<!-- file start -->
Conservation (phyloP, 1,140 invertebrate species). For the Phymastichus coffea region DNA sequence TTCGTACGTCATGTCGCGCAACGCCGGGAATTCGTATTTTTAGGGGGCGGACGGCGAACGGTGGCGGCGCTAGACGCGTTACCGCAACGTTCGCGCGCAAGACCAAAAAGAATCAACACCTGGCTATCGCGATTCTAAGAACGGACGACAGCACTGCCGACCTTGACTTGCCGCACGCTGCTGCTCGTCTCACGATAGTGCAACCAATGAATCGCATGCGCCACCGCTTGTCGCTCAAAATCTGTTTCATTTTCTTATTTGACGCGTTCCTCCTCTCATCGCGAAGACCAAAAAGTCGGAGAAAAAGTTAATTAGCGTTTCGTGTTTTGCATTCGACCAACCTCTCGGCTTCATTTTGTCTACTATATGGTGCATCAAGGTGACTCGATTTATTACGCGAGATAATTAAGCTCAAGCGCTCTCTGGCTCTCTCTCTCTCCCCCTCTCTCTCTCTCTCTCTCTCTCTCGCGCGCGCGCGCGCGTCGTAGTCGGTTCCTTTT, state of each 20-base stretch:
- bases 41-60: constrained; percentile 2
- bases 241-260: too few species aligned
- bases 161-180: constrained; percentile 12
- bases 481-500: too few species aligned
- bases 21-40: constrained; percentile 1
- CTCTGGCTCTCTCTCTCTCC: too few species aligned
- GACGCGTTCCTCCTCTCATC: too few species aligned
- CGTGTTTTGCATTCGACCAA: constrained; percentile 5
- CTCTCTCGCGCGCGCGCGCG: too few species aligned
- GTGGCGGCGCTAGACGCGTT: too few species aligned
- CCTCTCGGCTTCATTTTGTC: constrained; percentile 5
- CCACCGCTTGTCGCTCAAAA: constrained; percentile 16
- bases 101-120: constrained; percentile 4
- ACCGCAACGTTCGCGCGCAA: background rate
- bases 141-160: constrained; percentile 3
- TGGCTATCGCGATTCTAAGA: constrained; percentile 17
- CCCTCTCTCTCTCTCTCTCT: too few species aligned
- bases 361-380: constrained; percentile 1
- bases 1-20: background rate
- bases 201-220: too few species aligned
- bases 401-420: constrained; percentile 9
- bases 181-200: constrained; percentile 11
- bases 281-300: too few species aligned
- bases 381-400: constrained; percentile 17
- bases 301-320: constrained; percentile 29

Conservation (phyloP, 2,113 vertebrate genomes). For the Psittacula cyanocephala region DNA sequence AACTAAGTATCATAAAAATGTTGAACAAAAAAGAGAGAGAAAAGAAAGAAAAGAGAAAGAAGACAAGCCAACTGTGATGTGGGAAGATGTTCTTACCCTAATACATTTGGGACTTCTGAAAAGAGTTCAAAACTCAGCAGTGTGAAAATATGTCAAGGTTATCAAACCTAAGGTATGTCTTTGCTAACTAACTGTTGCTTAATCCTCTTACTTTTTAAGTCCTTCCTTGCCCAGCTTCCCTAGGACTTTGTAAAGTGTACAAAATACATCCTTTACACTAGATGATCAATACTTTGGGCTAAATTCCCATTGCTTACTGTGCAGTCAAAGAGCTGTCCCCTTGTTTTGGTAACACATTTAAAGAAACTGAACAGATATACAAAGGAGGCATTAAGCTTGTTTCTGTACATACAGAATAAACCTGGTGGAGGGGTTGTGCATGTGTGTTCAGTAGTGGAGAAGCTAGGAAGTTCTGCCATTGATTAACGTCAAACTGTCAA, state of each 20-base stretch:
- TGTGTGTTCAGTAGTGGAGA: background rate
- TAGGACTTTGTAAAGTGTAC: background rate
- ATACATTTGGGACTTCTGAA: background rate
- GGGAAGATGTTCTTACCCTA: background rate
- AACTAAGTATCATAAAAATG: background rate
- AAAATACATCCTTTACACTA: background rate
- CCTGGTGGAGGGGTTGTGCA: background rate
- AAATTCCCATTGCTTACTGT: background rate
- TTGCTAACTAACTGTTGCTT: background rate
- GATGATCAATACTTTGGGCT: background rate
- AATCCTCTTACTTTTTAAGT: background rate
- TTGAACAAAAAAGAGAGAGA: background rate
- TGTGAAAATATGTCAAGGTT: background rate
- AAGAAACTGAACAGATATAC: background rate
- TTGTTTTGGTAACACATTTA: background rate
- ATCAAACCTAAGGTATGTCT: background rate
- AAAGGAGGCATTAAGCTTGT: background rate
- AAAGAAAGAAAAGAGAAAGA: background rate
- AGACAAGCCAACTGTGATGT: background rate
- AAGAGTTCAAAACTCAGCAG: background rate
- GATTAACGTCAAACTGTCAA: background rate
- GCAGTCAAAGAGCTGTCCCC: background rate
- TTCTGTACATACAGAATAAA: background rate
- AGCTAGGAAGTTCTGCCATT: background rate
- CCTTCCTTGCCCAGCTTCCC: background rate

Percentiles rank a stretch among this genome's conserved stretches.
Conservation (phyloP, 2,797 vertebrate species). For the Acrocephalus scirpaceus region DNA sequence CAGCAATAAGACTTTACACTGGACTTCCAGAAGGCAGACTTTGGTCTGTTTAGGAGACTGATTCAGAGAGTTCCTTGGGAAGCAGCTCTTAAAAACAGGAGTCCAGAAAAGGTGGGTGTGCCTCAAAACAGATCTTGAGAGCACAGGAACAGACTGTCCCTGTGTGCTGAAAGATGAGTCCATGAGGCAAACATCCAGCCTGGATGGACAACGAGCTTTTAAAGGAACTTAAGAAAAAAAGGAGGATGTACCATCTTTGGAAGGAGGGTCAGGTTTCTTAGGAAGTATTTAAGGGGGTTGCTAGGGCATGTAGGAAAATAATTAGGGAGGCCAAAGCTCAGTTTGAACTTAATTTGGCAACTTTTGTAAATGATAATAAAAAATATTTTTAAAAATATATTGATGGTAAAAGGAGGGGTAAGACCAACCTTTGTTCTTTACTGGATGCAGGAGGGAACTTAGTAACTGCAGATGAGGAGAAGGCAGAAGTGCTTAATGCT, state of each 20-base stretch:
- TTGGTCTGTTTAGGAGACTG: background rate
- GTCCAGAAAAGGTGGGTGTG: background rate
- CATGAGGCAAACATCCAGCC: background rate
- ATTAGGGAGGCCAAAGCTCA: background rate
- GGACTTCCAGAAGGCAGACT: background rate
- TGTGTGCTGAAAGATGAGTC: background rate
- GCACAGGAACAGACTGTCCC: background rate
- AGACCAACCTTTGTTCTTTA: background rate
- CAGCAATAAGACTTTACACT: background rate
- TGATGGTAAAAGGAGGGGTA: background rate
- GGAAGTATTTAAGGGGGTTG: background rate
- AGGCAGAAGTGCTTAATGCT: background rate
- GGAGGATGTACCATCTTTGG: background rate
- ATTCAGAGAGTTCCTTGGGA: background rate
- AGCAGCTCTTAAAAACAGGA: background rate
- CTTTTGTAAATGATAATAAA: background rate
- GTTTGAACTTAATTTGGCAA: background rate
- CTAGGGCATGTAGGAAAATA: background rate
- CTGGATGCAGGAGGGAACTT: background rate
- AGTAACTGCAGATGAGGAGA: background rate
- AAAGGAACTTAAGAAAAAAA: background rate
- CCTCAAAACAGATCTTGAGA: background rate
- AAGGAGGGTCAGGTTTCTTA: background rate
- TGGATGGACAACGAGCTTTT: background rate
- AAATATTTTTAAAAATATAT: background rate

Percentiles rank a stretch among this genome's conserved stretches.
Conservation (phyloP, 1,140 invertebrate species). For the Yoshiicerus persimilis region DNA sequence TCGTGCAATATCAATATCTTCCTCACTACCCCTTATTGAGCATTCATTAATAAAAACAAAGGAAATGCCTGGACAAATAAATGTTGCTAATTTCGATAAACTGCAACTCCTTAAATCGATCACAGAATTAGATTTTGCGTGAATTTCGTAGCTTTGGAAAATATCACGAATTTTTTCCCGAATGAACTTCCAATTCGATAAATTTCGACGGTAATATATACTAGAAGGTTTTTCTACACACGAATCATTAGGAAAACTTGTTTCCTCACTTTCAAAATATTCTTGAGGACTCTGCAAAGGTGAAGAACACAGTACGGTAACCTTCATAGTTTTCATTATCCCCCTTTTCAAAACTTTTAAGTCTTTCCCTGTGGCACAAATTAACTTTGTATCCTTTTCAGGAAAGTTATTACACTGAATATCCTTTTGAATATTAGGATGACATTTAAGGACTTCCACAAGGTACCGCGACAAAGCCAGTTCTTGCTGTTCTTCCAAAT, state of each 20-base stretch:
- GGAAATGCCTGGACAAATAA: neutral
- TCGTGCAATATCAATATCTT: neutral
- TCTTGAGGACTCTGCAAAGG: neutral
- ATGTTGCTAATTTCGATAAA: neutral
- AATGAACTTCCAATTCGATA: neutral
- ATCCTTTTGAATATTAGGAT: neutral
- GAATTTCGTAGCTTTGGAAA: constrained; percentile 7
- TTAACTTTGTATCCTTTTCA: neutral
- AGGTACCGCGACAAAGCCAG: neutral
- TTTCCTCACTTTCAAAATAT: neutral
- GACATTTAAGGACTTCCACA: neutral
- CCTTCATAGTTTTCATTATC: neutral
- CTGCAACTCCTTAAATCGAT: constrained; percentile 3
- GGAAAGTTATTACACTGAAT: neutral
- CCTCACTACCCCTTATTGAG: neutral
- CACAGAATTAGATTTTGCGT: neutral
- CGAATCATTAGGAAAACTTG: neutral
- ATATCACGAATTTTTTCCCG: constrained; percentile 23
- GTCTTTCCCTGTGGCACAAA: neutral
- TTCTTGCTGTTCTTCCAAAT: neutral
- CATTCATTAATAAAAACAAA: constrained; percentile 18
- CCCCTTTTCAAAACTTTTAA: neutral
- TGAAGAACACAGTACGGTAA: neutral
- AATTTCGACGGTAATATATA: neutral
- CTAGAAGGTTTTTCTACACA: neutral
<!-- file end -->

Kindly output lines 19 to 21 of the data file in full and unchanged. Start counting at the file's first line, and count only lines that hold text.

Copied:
- bases 361-380: constrained; percentile 1
- bases 1-20: background rate
- bases 201-220: too few species aligned